Someone (let’s call her Alice) tells you that something is true, say the proposition P. What can you validly infer from that utterance of Alice? Not that P is necessarily true, since Alice may be mistaken. You can’t even infer that Alice believes that P is true, since she may be aiming to mislead you.
Can you then infer that Alice wants you to believe that P is true? Well, not always, since the two of you may have the sort of history of interactions which leads you to mostly distrust what she says, and she may know this about you, so she may be counting on you believing that P is not true precisely because she told you that it is true. But, you, in turn, may know this about Alice (that she is counting on you not to believe her regarding the truth of P), and she knows that you know, so she is actually expecting you not to not-believe her on P, but to in fact infer either no opinion on P or to believe that P is true.
So, let us try summarizing what you could infer from Alice telling that P is true:
- That P is true.
- That Alice believes that P is true.
- That Alice desires you to believe that P is true.
- That Alice desires that you believe that Alice desires you to believe that P is true.
- That Alice desires you to not believe that P is true.
- That Alice desires that you believe that Alice desires you to not believe that P is true.
- That Alice desires you to believe that P is not true.
- That Alice desires that you believe that Alice desires you to believe that P is not true.
- And so on, ad infinitum.
Apart from life, the universe and everything, you may be wondering where such ideas would find application. Well, one place is in Intelligence. Tennent H. Bagley, in his very thorough book on the Nosenko affair, for example, discusses the ructions in CIA caused by doubts about the veracity of the supposed KGB defector, Yuri Nosenko. Was he a real defector? Or was he sent by KGB as a fake defector, in order to lead CIA astray with false or misleading information? If he was a fake defector, should CIA admit this publicly or should they try to convince KGB that they believe Nosenko and his stories? Does KGB actually want CIA to conclude that Nosenko is a fake defector, for instance, in order to believe something by an earlier defector which CIA may otherwise doubt? In which case, should CIA pretend to taken in by Nosenko (to make KGB think their plot was successful) or let KGB know that they were not taken in (in order to make KGB believe that CIA does not believe that other earlier information)? And so on, ad infinitum.
I have seen similar (although far less dramatic) ructions in companies when they learn of some exciting or important piece of competitor intelligence. Quite often, the recipient company just assumes the information is true and launches itself into vast efforts executing new plans. Before doing this, companies should explicitly ask, Is this information true?, and also pay great attention to the separate question, Who would benefit if we (the recipients) were to believe it?
Another application of these ideas is in the design of computer communications systems. Machines send messages to each other all the time (for example, via the various Internet protocols, whenever a web-page is browsed or email is sent), and most of these are completely believed by the recipient machine. To the extent that this is so, the recipient machines can hardly be called intelligent. Designing intelligent communications between machines requires machines able and willing to query and challenge information they receive when appropriate, and then able to reach an informed conclusion about what received information to believe.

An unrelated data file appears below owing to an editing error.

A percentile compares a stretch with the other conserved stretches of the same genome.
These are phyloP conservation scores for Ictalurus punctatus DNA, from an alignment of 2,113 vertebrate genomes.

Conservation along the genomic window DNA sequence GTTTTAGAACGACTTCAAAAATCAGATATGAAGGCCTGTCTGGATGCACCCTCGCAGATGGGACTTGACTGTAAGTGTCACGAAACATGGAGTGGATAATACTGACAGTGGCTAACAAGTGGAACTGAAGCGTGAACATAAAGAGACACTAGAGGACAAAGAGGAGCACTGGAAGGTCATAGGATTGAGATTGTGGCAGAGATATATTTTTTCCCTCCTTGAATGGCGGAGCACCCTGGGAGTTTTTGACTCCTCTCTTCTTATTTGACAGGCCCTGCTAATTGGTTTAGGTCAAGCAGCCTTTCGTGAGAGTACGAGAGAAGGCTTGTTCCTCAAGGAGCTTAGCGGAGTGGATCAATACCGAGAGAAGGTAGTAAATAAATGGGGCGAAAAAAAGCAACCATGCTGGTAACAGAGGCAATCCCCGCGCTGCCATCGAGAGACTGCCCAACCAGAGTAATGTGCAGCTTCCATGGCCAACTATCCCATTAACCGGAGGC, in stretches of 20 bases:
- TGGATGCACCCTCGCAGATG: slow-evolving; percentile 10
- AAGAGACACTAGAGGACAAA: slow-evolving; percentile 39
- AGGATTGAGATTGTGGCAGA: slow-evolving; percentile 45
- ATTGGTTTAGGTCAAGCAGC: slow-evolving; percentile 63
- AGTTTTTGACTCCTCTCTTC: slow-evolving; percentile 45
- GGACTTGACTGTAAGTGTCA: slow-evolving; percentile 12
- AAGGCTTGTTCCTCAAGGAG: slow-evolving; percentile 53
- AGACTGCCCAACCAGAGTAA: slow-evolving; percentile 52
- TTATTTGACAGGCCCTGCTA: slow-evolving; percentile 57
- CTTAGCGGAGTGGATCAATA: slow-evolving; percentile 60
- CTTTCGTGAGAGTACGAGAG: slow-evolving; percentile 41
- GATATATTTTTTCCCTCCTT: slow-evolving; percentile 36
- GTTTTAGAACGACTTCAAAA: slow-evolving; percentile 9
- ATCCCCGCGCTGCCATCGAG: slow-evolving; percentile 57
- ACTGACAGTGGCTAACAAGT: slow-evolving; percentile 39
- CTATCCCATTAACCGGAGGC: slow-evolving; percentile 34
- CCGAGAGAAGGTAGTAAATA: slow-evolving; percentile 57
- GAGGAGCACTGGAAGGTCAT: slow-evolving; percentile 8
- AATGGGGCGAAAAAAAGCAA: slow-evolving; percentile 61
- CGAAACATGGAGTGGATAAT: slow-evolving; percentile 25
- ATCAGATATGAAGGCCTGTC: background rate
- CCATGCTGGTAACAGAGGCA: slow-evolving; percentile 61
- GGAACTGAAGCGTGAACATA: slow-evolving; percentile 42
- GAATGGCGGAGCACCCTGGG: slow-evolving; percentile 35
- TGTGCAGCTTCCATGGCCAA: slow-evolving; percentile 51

Many computer scientists believe that a key component for such intelligent communications is an agreed semantics for communication interactions between machines, so that the symbols exchanged between different machines are understood by them all in the same way. The most thoroughly-developed machine semantics to date is the Semantic Language SL of the Agent Communications Language ACL of the IEEE Foundation for Intelligent Physical Agents (IEEE FIPA), which has been formalized in a mix of epistemic and doxastic logics (ie, logics of knowledge and belief). Unfortunately, the semantics of FIPA ACL requires the sender of information (ie, Alice) to believe that information herself. This feature precludes the language being used for any interactions involving negotiations or scenario exploration. The semantics of FIPA ACL also require Alice not to believe that the recipient believes one way or another about the information being communicated (eg, the proposition P). Presumably this is to prevent Alice wasting the time of the recipient. But this feature precludes the language being used for one of the most common interactions in computer communications – the citing of a password by someone (human or machine) seeking to access some resource, since the citer of the password assumes that the resource-controller already knows the password.
More work clearly needs doing on the semantics of machine communications. As the example above demonstrates, communication has many subtleties and complexities.
Tennent H. Bagley : Spy Wars: Moles, Mysteries, and Deadly Games. New Haven, CT: Yale University Press.